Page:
The AFL's recruiting process is no longer straight forward, but is it better? Gone are the days when clubs would enter the national draft with picks laid in front of them.
All they had to do was select the best player available at that spot, which made it easy for supporters to follow.
Now there are the national and rookie drafts, delisted free agency, supplemental selection period, category B rookies, academies and a revived midseason draft.
The new national draft model is complex and, if you're no good at maths, hard to keep up with. Clubs can trade picks, including future selections, before and during the draft. Rivals can bid on academy prospects and the clubs those players are aligned to can choose to match or pass.
Points are allocated to these selections, meaning clubs must wheel-and-deal picks to ensure they have enough in the bank.
But do the pros outweigh the messy nature of it all? There is method to the madness. This year's AFL national draft, which took place on Wednesday and Thursday nights last week, resulted in six Next Generation Academy footballers finding new football homes.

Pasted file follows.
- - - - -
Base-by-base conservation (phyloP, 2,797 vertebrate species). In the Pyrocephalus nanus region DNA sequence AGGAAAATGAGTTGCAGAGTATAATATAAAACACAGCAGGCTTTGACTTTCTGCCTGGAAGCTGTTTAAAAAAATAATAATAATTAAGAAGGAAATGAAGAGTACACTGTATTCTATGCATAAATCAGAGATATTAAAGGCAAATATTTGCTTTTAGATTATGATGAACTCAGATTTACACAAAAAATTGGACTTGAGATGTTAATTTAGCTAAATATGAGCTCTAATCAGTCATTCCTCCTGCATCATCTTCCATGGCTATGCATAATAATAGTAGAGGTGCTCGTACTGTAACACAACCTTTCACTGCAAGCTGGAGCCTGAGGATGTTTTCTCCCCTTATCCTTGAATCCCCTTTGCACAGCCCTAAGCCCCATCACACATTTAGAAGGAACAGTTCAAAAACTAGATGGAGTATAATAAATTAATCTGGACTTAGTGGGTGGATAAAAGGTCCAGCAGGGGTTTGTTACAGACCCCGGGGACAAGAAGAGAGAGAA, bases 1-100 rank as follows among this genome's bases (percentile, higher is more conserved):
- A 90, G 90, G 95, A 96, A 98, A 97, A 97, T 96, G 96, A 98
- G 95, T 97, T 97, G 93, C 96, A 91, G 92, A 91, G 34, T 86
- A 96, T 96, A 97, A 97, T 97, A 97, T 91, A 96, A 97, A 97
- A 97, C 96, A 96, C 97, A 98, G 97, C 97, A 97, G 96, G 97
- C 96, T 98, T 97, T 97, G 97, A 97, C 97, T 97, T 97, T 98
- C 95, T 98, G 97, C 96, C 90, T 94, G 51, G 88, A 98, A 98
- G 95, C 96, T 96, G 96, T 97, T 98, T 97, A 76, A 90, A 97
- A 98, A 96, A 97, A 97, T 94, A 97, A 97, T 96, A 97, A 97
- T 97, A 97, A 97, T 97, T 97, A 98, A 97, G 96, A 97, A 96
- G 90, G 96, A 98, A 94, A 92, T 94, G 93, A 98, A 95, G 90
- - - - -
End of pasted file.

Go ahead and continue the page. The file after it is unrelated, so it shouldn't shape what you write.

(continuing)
The NGA was designed to give indigenous and multicultural players a better chance of making it to the AFL.
Clubs are assigned remote areas from across Australia. They can select players from their zone and nurture them before they hit the draft age of 18. They then have first dibs.
This year, Fremantle matched Carlton's bid for exciting midfielder-forward Liam Henry, using pick nine on the West Australian, while Richmond picked up Bigoa Nyuon with pick 54 after St Kilda decided to let him through.
Fellow NGA products Isaiah Butters and Leno Thomas (Fremantle), Matthew McGuinness (North Melbourne) and Harry Pepper (Hawthorn) were snapped up post-draft as category B rookies.
The northern academies - designed to boost the Queensland and New South Wales markets - produced four draftees, including Tom Green who landed at the Greater Western Sydney Giants at pick 10.
Concessions allowed Gold Coast to pick up a further three academy prospects for nothing via the rookie intake.
Keeping up with the different recruiting paths is difficult.
But they're designed to give footballers, from all walks of life, a fighting chance of making it to the AFL. And that can only be a good thing.
Justine McCullagh-Beasy is an ACM journalist